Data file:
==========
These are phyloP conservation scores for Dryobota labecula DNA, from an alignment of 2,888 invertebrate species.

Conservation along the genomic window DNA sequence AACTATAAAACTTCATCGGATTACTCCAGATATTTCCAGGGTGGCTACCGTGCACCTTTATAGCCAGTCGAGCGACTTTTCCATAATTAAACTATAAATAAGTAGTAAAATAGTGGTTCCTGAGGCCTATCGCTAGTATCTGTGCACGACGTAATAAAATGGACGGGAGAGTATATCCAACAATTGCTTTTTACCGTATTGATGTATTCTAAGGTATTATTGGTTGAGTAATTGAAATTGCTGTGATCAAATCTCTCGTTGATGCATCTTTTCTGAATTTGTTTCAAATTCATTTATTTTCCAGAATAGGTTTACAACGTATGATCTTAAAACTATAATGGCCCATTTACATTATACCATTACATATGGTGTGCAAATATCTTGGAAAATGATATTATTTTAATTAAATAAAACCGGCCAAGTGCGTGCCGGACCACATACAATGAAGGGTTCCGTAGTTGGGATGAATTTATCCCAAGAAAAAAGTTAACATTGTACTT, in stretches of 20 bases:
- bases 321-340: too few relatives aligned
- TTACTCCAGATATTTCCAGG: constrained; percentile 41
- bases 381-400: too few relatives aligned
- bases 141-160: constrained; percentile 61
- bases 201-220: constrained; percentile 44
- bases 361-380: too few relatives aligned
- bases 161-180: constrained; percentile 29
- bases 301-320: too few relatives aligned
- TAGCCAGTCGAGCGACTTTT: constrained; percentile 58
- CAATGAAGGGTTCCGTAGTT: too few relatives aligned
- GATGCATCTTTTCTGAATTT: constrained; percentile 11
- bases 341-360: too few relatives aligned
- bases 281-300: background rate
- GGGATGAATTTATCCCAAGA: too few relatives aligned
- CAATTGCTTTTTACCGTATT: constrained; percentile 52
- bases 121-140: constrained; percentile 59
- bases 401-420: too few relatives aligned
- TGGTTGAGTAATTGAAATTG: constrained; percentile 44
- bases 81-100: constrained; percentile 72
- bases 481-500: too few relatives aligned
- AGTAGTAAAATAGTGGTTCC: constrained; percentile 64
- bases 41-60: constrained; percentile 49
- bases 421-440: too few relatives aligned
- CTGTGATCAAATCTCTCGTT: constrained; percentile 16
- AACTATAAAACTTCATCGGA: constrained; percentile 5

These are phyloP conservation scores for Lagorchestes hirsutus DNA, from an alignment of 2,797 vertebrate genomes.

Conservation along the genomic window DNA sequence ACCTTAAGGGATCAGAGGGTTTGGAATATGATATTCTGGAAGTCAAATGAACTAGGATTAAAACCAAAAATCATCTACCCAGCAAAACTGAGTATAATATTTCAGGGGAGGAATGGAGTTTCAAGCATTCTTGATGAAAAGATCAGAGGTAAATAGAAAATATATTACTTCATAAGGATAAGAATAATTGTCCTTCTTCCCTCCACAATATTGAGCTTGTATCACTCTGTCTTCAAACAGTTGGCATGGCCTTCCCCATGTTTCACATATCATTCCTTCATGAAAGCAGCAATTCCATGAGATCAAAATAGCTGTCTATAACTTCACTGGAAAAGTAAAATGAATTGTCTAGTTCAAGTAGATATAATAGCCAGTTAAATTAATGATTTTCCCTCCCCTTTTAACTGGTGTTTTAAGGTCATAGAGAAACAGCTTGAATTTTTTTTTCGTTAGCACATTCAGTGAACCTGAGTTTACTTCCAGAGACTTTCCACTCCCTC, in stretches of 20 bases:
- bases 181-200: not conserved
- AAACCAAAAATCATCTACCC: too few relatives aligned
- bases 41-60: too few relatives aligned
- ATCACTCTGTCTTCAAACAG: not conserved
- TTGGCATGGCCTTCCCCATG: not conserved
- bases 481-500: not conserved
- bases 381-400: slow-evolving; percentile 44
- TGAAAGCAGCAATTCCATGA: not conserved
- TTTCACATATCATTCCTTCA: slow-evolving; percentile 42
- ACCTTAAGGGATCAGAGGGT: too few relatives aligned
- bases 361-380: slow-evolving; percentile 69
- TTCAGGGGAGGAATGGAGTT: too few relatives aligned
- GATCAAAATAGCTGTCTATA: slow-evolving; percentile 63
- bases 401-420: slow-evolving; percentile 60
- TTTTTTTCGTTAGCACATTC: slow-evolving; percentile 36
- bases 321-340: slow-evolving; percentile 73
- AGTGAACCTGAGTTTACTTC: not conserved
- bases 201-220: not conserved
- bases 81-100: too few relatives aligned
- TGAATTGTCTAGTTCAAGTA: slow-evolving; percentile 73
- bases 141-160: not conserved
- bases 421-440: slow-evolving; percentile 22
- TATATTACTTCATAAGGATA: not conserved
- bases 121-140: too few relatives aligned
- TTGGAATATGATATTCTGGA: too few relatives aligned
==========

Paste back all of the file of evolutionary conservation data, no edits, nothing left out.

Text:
These are phyloP conservation scores for Dryobota labecula DNA, from an alignment of 2,888 invertebrate species.

Conservation along the genomic window DNA sequence AACTATAAAACTTCATCGGATTACTCCAGATATTTCCAGGGTGGCTACCGTGCACCTTTATAGCCAGTCGAGCGACTTTTCCATAATTAAACTATAAATAAGTAGTAAAATAGTGGTTCCTGAGGCCTATCGCTAGTATCTGTGCACGACGTAATAAAATGGACGGGAGAGTATATCCAACAATTGCTTTTTACCGTATTGATGTATTCTAAGGTATTATTGGTTGAGTAATTGAAATTGCTGTGATCAAATCTCTCGTTGATGCATCTTTTCTGAATTTGTTTCAAATTCATTTATTTTCCAGAATAGGTTTACAACGTATGATCTTAAAACTATAATGGCCCATTTACATTATACCATTACATATGGTGTGCAAATATCTTGGAAAATGATATTATTTTAATTAAATAAAACCGGCCAAGTGCGTGCCGGACCACATACAATGAAGGGTTCCGTAGTTGGGATGAATTTATCCCAAGAAAAAAGTTAACATTGTACTT, in stretches of 20 bases:
- bases 321-340: too few relatives aligned
- TTACTCCAGATATTTCCAGG: constrained; percentile 41
- bases 381-400: too few relatives aligned
- bases 141-160: constrained; percentile 61
- bases 201-220: constrained; percentile 44
- bases 361-380: too few relatives aligned
- bases 161-180: constrained; percentile 29
- bases 301-320: too few relatives aligned
- TAGCCAGTCGAGCGACTTTT: constrained; percentile 58
- CAATGAAGGGTTCCGTAGTT: too few relatives aligned
- GATGCATCTTTTCTGAATTT: constrained; percentile 11
- bases 341-360: too few relatives aligned
- bases 281-300: background rate
- GGGATGAATTTATCCCAAGA: too few relatives aligned
- CAATTGCTTTTTACCGTATT: constrained; percentile 52
- bases 121-140: constrained; percentile 59
- bases 401-420: too few relatives aligned
- TGGTTGAGTAATTGAAATTG: constrained; percentile 44
- bases 81-100: constrained; percentile 72
- bases 481-500: too few relatives aligned
- AGTAGTAAAATAGTGGTTCC: constrained; percentile 64
- bases 41-60: constrained; percentile 49
- bases 421-440: too few relatives aligned
- CTGTGATCAAATCTCTCGTT: constrained; percentile 16
- AACTATAAAACTTCATCGGA: constrained; percentile 5

These are phyloP conservation scores for Lagorchestes hirsutus DNA, from an alignment of 2,797 vertebrate genomes.

Conservation along the genomic window DNA sequence ACCTTAAGGGATCAGAGGGTTTGGAATATGATATTCTGGAAGTCAAATGAACTAGGATTAAAACCAAAAATCATCTACCCAGCAAAACTGAGTATAATATTTCAGGGGAGGAATGGAGTTTCAAGCATTCTTGATGAAAAGATCAGAGGTAAATAGAAAATATATTACTTCATAAGGATAAGAATAATTGTCCTTCTTCCCTCCACAATATTGAGCTTGTATCACTCTGTCTTCAAACAGTTGGCATGGCCTTCCCCATGTTTCACATATCATTCCTTCATGAAAGCAGCAATTCCATGAGATCAAAATAGCTGTCTATAACTTCACTGGAAAAGTAAAATGAATTGTCTAGTTCAAGTAGATATAATAGCCAGTTAAATTAATGATTTTCCCTCCCCTTTTAACTGGTGTTTTAAGGTCATAGAGAAACAGCTTGAATTTTTTTTTCGTTAGCACATTCAGTGAACCTGAGTTTACTTCCAGAGACTTTCCACTCCCTC, in stretches of 20 bases:
- bases 181-200: not conserved
- AAACCAAAAATCATCTACCC: too few relatives aligned
- bases 41-60: too few relatives aligned
- ATCACTCTGTCTTCAAACAG: not conserved
- TTGGCATGGCCTTCCCCATG: not conserved
- bases 481-500: not conserved
- bases 381-400: slow-evolving; percentile 44
- TGAAAGCAGCAATTCCATGA: not conserved
- TTTCACATATCATTCCTTCA: slow-evolving; percentile 42
- ACCTTAAGGGATCAGAGGGT: too few relatives aligned
- bases 361-380: slow-evolving; percentile 69
- TTCAGGGGAGGAATGGAGTT: too few relatives aligned
- GATCAAAATAGCTGTCTATA: slow-evolving; percentile 63
- bases 401-420: slow-evolving; percentile 60
- TTTTTTTCGTTAGCACATTC: slow-evolving; percentile 36
- bases 321-340: slow-evolving; percentile 73
- AGTGAACCTGAGTTTACTTC: not conserved
- bases 201-220: not conserved
- bases 81-100: too few relatives aligned
- TGAATTGTCTAGTTCAAGTA: slow-evolving; percentile 73
- bases 141-160: not conserved
- bases 421-440: slow-evolving; percentile 22
- TATATTACTTCATAAGGATA: not conserved
- bases 121-140: too few relatives aligned
- TTGGAATATGATATTCTGGA: too few relatives aligned